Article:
While I have strongly counselled against taking the main Carolingian army in the field, smaller detachments are another matter. A classic example of divide and conquer can be observed in 849. The Bohemians, under pressure from a large Frankish army under the command of Ernest, dux of the Bavarian frontier, sent envoys offering peace to one of the army’s captains, Thachulf, dux of the Sorbian March. Thachulf’s arrogance in accepting their terms without consulting the rest of the army annoyed a large chunk of the Franks, who pressed ahead without the others and were defeated by the Bohemians. The military organisation of Carolingian forces into units based on kingdom of origin can be used in your favour, as when a campaign against the Moravians in 872 collapsed because the Thuringians and the Saxons taking part kept feuding with each other.

When it does come to battle, try to pick ground that suits you, and force the Carolingians to fight on your terms. Einhard observed that the Basques at Roncesvalles in 778 were helped by the lightness of their gear and their familiarity with the uneven mountain terrain. Charles the Bald was lured into a marsh at Ballon in 845, allowing the Bretons to exploit their superior knowledge of the ground. At Jengland in 851, the Bretons refused to close with Charles’s men, using their lightly armoured horsemen to harass the Carolingian army with javelins and feinting to draw them out of formation. In 891, King Arnulf (r.888-899) hesitated before engaging and defeating the Vikings at the Battle of the Dyle because his army would be hemmed in by marsh and river and have to fight on foot.  

There are no sure-fire ways of defending yourself against the Carolingians, but following these rules of thumb will give you as much a chance as anyone has.

[The above is an extremely artificial exercise and there are obvious problems with what I’ve just written. Not only have I flattened more than a century of Carolingian history, ignoring dramatic changes in the political structure of the empire, I’ve also homogenised the various peoples and polities unlucky enough to be stuck next to them. This is particularly egregious in the case of the Vikings, who operated very differently to the other examples I discuss.

My central conceit of addressing an early medieval prince also led me to encourage certain types of solutions, suggesting that the political community best equipped to resist the Carolingians is:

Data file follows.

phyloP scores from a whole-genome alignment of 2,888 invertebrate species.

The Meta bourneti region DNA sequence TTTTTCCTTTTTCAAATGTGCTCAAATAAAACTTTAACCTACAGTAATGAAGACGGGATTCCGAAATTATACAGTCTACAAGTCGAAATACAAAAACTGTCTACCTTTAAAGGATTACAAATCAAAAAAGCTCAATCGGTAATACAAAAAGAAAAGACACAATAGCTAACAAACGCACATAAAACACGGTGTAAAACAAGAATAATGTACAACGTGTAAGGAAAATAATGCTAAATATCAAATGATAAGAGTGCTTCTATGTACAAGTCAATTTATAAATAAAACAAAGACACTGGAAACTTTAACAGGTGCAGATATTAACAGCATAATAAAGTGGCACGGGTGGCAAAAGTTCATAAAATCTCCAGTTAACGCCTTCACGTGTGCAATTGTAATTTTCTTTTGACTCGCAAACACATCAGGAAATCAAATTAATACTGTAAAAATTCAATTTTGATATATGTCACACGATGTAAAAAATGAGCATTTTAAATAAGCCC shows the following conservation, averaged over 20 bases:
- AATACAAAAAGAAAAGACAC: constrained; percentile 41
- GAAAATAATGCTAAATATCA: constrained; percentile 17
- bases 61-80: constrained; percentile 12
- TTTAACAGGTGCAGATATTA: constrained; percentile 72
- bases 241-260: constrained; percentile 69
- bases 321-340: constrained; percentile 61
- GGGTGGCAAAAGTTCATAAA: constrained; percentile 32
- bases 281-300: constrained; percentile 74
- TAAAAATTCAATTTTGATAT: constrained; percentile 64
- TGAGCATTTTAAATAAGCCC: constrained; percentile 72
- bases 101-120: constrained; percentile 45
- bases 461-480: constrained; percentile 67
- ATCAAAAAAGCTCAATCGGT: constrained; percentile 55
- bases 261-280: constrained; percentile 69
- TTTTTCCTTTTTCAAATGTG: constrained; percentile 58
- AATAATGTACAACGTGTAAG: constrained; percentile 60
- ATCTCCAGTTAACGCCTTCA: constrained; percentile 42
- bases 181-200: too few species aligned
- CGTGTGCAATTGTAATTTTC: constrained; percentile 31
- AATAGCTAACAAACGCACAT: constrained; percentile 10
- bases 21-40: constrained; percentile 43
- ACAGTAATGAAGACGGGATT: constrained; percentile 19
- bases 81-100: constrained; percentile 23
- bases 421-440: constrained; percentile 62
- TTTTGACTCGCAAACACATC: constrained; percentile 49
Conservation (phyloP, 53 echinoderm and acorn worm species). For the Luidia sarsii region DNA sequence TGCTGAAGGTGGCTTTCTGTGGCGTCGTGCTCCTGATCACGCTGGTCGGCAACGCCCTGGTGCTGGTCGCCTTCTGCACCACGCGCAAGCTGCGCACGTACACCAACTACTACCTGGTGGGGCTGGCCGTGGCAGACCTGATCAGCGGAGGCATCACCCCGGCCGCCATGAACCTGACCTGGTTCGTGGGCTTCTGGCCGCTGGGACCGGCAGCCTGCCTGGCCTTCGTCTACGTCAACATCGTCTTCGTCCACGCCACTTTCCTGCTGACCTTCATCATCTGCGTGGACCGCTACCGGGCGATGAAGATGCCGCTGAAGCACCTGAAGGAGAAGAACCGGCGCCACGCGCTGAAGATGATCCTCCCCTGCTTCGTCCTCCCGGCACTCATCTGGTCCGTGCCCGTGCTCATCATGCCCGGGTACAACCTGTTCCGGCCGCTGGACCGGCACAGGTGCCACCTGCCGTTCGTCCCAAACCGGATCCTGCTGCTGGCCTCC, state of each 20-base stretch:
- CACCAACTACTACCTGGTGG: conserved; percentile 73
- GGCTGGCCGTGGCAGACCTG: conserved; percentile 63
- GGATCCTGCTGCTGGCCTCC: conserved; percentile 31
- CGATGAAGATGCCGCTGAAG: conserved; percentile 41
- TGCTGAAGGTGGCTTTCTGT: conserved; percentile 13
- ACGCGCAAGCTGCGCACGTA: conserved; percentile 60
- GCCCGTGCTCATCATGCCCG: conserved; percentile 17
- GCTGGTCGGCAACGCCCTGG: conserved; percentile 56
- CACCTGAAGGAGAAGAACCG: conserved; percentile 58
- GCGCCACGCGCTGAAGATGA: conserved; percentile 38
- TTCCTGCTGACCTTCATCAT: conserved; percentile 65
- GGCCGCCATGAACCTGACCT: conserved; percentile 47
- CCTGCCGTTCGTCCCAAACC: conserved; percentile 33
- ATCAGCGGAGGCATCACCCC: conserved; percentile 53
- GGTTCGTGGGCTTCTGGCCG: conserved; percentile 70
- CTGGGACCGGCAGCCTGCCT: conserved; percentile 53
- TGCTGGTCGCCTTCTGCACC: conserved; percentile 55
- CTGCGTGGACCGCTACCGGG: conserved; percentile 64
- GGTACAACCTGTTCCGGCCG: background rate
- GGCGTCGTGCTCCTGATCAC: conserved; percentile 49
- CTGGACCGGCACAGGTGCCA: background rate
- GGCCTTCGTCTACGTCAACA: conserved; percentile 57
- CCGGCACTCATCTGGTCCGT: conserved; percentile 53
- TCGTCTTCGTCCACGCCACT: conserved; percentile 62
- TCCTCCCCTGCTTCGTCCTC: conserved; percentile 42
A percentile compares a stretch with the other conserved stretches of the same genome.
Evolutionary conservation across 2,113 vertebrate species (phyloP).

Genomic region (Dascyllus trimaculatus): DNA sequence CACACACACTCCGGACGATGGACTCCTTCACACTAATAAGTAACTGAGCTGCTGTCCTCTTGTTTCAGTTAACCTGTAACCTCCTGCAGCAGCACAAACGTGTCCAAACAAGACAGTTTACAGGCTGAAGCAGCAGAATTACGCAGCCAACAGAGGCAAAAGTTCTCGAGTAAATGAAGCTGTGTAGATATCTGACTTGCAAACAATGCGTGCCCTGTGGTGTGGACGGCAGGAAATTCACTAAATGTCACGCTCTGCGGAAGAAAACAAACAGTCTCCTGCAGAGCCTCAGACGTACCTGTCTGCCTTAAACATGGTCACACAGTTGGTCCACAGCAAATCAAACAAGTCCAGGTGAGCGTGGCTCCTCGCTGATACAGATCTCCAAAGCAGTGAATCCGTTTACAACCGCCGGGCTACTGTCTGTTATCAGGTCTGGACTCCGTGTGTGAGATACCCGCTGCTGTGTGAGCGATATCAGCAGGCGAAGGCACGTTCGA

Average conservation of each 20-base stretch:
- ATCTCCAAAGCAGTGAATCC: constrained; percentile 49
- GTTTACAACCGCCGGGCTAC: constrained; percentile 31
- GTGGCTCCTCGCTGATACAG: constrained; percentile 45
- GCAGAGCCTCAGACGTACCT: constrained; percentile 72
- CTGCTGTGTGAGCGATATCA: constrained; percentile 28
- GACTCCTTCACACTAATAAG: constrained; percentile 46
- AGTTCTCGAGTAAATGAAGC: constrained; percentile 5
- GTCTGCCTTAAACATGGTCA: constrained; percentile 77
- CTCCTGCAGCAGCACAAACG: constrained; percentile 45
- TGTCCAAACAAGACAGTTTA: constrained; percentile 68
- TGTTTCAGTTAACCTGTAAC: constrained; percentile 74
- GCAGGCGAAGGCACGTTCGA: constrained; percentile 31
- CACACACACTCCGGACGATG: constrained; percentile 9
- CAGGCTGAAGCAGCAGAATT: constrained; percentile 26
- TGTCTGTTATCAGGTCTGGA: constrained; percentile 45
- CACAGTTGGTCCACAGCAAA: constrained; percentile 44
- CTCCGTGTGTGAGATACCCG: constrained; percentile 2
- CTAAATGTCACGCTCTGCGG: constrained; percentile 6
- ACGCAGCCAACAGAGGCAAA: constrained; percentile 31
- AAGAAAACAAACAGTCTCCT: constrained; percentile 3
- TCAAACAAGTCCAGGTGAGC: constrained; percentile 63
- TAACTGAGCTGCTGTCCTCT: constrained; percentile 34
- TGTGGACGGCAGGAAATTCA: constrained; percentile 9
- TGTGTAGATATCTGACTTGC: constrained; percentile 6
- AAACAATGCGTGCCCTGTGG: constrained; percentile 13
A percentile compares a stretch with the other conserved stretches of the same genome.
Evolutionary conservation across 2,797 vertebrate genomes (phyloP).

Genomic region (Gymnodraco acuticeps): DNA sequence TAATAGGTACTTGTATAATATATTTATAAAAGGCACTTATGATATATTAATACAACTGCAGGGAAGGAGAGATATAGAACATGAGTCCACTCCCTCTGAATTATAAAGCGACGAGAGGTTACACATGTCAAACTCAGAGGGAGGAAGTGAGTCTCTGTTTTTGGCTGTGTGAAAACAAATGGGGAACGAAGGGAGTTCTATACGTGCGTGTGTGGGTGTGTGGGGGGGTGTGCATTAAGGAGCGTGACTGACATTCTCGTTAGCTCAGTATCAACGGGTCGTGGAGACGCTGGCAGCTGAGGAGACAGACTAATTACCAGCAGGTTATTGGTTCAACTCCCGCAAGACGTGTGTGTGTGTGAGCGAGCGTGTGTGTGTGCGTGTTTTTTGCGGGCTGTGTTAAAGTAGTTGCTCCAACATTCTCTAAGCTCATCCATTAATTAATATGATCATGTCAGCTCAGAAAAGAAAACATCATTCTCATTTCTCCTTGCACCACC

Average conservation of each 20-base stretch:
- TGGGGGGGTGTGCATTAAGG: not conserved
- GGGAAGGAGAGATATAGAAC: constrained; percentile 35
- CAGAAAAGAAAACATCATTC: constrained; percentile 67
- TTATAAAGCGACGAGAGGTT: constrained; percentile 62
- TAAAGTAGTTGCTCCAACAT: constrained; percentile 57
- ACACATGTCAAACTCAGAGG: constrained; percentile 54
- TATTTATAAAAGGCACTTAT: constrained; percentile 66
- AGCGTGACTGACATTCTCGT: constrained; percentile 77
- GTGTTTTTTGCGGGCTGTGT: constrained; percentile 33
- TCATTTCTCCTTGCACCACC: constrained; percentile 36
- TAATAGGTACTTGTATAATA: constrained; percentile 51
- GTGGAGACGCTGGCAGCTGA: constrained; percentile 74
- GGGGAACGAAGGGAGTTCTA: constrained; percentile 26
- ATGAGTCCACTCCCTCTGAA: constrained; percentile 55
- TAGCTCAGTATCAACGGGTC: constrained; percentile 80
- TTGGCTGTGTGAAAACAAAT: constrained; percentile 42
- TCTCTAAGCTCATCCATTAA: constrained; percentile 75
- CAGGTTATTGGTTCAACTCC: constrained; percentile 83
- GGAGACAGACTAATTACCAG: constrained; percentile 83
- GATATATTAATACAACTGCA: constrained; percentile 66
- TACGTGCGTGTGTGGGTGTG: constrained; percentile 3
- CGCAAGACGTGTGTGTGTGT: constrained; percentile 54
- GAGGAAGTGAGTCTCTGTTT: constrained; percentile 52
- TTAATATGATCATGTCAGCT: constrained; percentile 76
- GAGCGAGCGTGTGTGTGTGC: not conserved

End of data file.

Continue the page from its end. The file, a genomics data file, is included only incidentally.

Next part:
1.   Far away

2.   Sufficiently centralised to raise the resources to build and man extensive fortifications, and to remain united under considerable pressure.

While point 1 stands in any circumstances, strictly speaking point 2 can be challenged. Fracturing into small, hard to manage communities and thereby becoming ungovernable will also give the Carolingians a real headache, as Louis II’s misadventures in southern Italy attest. I just couldn’t see this being the sort of option that would appeal to a prince.

The main reason I wrote this post is because I wanted to put myself into the head of someone who was an enemy of the Carolingians. Most of our sources come from the Carolingian world, which shapes our perspective of their wars. Not only do we understand things from their logic, it leads us to sympathise with them. One of my research priorities is to centre these apparently peripheral polities. I want to underline how scary a prospect the Carolingians were in this period (Reuter’s adage that ‘for most of Europe in the eighth and ninth century it was the Franks who were the Vikings’). But I also want to think about their leaders as undertaking strategies and responding to the problems caused by their giant neighbour. This represents one way of thinking about that.]

Horrible Hamburg Harangues – Help!

This blog post is a call for help. I’m keeping pushing on with the wandering arengae, and there’s one which has me stumped. This is a tale of two diplomas, Recueil des actes de Robert Ier et Raoul, no. 14 (D R 14, for convenience), and Die Urkunden Ludwigs des Frommen, no. †338 (D LP †338). The first of these, issued in 927-930, confirms Bishop Adalem of Laon’s refoundation of the collegiate community of Saint-Vincent and the second, issued in 833, founds the archiepiscopal see of Hamburg-Bremen. Let me give you the texts (shared text in bold):